Snoring and Sleep Apnea
How Are Snoring and Sleep Apnea Related?
Although snoring may only be a benign nuisance to your bed partner, it may also be a symptom of a more serious sleep disorder called Obstructive Sleep Apnea or OSA.
What Is Sleep Apnea?
Sleep apnea is characterized by periods where breathing completely stops for 10 seconds or more when sleeping. Of the two types of sleep apnea, central and obstructive, dentists have the ability to help patients with their OSA. In OSA, this cessation of breathing is caused by some obstruction in the mouth and throat.
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What Are The Health Risks of Sleep Apnea?
Excessive Daytime Sleepiness or EDS is a common symptom of OSA. This is caused by the lack of oxygen to your body that results in waking hundreds of times a night and thereby preventing a full restful night of sleep. The person may not even realize that this is occurring. Other consequences of this lack of oxygen are the increase in blood pressure that can lead to heart attack and stroke, the tendency towards diabetes, headaches, weight gain, and stress.
How Is Sleep Apnea Treated?
Besides some behavioral changes that you do on your own and the surgical treatments that are performed by your physician, there are two non-surgical methods to manage sleep apnea. One is a mask that fits over your face called Continuous Positive Airway Pressure or CPAP. The second is an oral appliance made by a dentist that can be custom fitted to your teeth. Then working in conjunction with your physician, the oral appliance is adjusted for both comfort and effectiveness.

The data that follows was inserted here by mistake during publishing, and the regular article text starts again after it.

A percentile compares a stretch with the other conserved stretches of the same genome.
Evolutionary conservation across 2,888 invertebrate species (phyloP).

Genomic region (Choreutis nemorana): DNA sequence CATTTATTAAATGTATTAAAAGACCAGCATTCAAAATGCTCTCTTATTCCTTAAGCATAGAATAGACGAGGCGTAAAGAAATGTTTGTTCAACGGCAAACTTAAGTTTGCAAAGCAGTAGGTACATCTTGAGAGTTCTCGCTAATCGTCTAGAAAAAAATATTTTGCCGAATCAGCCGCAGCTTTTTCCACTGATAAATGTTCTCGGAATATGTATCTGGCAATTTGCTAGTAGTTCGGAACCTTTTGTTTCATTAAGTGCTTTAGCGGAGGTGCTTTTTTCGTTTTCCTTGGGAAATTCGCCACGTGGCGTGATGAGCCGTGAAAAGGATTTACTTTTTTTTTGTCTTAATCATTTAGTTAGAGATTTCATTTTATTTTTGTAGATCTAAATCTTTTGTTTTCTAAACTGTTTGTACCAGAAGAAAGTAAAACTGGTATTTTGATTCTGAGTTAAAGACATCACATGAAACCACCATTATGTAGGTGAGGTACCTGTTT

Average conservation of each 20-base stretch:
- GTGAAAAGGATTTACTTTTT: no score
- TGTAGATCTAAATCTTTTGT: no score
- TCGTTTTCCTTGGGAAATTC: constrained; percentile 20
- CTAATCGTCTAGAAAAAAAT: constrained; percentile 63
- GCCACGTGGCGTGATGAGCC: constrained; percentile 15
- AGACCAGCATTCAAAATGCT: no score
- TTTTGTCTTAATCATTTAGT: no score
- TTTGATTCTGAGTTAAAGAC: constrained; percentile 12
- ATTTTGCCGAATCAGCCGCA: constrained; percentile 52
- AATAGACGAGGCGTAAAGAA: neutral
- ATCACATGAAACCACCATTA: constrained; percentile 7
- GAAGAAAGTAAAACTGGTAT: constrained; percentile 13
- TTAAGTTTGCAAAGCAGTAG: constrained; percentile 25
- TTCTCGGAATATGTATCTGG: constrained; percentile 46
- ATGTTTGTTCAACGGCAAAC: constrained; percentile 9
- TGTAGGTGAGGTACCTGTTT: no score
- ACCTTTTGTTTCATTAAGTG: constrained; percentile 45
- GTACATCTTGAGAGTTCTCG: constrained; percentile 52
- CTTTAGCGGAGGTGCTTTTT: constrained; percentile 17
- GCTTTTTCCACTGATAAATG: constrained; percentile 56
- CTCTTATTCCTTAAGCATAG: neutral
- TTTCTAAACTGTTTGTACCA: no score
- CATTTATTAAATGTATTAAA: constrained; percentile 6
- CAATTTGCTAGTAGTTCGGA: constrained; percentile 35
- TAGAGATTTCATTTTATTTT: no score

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Will An Oral Appliance Work For Me?
Although CPAP is the most effective way to deliver oxygen, studies show that patient compliance with CPAP may only be 29% and lower. Oral Appliance Therapy or OAT can work well in mild to moderate forms of OSA, and can sometimes help with even severe forms of OSA. Your dentist can help you understand what to expect with OAT.